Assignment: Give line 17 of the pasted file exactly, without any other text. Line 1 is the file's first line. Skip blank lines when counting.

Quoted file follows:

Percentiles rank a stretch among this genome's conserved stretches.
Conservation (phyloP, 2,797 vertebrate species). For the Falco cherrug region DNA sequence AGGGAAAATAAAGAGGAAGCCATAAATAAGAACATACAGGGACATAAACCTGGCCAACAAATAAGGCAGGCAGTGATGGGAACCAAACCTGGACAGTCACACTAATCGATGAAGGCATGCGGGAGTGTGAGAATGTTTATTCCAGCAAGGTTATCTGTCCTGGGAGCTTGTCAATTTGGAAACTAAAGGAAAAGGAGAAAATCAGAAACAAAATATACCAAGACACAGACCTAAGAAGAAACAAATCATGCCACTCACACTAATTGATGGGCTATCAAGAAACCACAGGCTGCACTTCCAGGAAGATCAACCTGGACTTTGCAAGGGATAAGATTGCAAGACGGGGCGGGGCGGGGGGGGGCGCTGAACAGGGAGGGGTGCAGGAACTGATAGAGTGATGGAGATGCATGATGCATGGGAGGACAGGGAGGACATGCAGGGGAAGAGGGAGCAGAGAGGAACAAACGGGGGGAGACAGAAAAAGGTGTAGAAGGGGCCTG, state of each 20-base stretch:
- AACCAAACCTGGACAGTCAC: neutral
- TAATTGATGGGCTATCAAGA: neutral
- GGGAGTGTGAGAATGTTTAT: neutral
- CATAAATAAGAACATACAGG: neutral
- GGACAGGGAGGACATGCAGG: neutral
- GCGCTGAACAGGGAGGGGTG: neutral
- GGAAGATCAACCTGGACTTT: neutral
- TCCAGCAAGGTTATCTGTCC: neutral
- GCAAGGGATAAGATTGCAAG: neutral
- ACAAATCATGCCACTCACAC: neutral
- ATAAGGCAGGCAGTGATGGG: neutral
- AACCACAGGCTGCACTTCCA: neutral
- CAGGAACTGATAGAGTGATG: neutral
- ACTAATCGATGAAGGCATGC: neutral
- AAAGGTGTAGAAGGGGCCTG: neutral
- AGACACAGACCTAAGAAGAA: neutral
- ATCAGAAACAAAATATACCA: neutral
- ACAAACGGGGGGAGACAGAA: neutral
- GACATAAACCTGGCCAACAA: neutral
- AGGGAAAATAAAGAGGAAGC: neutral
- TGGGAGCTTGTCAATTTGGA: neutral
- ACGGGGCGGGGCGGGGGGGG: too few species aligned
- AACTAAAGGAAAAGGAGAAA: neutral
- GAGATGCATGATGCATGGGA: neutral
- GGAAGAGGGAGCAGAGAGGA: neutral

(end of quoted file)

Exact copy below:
- AAAGGTGTAGAAGGGGCCTG: neutral